Wider tribalism is in the left branding the reform ideas “Gove’s plan” despite the fact it demonstrably is not Gove’s plan and existed long before he was appointed LC. The fact that every single left leaning commentator has been publishing endless tedious stories about this (which are often wrong). The fact that Lord Falconer made factually incorrect statements about both how human rights works now and the proposed reforms in the HoL and had to be corrected by Lord Mackay. If the former Labour LC doesn’t know what on earth he’s talking about then what hope do lefty celebrities have?

The entire reaction to human rights reforms has been tribal. Like the reaction to losing the election it has also been hysterical, childish and frequently dishonest. The fact that the rational people who are trying to reform human rights are possibly (it is only speculation) having discussions about how to best do it is to be expected and indeed is a good thing.

I don’t want more political engagement. I want citizens of a democratic country to stop being kept deliberately ignorant of their own law and legal system. America is not a paradise, but they do get that right. The current UK approach is wrong and dangerous – it also damns the response to complicated questions of legal reform to being tribal.



FB “does not know the first thing about human rights laws or the case for reform” – just stating this does not make it so! I have no idea how well informed he is – nor have you provided any basis for me to make a judgment on this.

If you don’t mind my saying, in your entire rant you provide two examples of misunderstanding: ‘left leaning commentators’ decrying hr reform plans as ‘Gove’s’ and lord falconer making a mistake (can’t find what you are referring to there). The rest is broad, unsubstantiated assertion.

As to people identifying hr reform with Gove – I’m not precisely sure what you’re talking about – I haven’t noticed examples of this myself (as an election pledge two times over I’d say hr reform has been identified as broadly Tory) but given that it’s been leaked that Cameron has essentially decided to pull back from grayling’s initial plan whereas gove is still behind it, and that any changes will presumably be instituted under gove’s auspices (and he’s a minister known for promoting his own conservative vision rather than the party’s) it’s not misplaced to talk about gove’s plans for hr.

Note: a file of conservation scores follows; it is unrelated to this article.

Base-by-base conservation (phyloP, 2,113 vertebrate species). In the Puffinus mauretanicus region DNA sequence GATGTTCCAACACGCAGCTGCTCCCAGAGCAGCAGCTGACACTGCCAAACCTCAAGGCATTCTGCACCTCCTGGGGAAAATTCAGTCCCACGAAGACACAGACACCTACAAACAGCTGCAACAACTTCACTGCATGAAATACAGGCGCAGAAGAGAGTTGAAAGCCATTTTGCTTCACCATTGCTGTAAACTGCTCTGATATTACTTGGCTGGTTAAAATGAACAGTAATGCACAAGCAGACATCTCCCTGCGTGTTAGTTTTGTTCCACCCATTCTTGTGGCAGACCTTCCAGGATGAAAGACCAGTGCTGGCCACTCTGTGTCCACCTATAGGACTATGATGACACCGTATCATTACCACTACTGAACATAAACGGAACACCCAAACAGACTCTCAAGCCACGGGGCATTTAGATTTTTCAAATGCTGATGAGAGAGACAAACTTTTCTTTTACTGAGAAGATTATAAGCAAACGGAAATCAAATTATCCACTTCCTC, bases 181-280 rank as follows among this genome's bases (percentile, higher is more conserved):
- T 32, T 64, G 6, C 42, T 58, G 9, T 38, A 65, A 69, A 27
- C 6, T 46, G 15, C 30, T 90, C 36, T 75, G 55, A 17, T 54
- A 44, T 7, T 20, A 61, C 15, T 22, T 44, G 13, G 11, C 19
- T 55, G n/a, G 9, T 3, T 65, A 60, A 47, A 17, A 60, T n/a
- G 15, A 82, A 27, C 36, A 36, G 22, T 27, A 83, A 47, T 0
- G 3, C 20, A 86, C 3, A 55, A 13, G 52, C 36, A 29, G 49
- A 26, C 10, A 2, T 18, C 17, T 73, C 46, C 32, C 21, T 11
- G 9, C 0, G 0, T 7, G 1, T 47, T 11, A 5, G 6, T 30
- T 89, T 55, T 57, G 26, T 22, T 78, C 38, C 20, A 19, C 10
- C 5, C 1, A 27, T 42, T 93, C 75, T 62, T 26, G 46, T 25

Not Amused

If this were a school debate I’d cite sources. If I were inclined to be snide I’d link to ‘can I google that for you’ as you clearly haven’t bothered trying. The Falconer speech was on Monday in the HoL and widely followed by those interested in human rights reform.

Attempting to deny that reaction to this is tribal is utterly silly. You’d have to be the worst sort of po-faced Islingtonite to pretend otherwise. The sort of practiced liar who pretends the hunting ban was actually about protecting foxes rather than hurting a group of people the left hate.

However given that it is my opinion that it is tribal. All I need to do is to state my opinion. The fact I chose to cite some evidence is ultimately a kindness on my part. If you want to be a po-faced lunatic with no grounding in reality then by all means pretend that the left are taking a principled stance in defence of Strasbourg because … sorry … I couldn’t even bring myself to type it in jest there – what are the supposed virtues of that completely failed political institution again?

In the HoL, Falconer, like a lot of the lefty commentators, said things which are not true. Things like “the UK Courts are already the final voice”. The tribal reaction of the left is utterly clear once you scrape away the veneer – once you accept that no one is abolishing the concept of fundamental rights (as several commentators have wrongly suggested – see Keir Starmer) then you get to the truth – the proposed reform plans are entirely to do with the Strasbourg Court.

In order for anyone to seriously, rather than tribally, object to the reforms, they would need to come up with a defence of Strasbourg. I’ve certainly not seen one of those (although Adam Wagner, bless him, would no doubt claim he has tried that tangentially).



In a climate where the Conservatives like Theresa May and Chris Grayling have been lying – literally inventing fictitious cases to vilify the HRA – and where the right wing press have relentlesly distorted the truth in their pursuit to brand the HRA a despicable, authoritarian piece of legislation with no basis in reality, it is borderline deluded to suggest that the left are the ones primarily distorting this debate. Even Grieve and Clarke, both eminently well informed and capable Tories, have been viscerally disgusted by the dishonest behaviour of their former cabinet colleagues, and both were fired for having exposed the liars.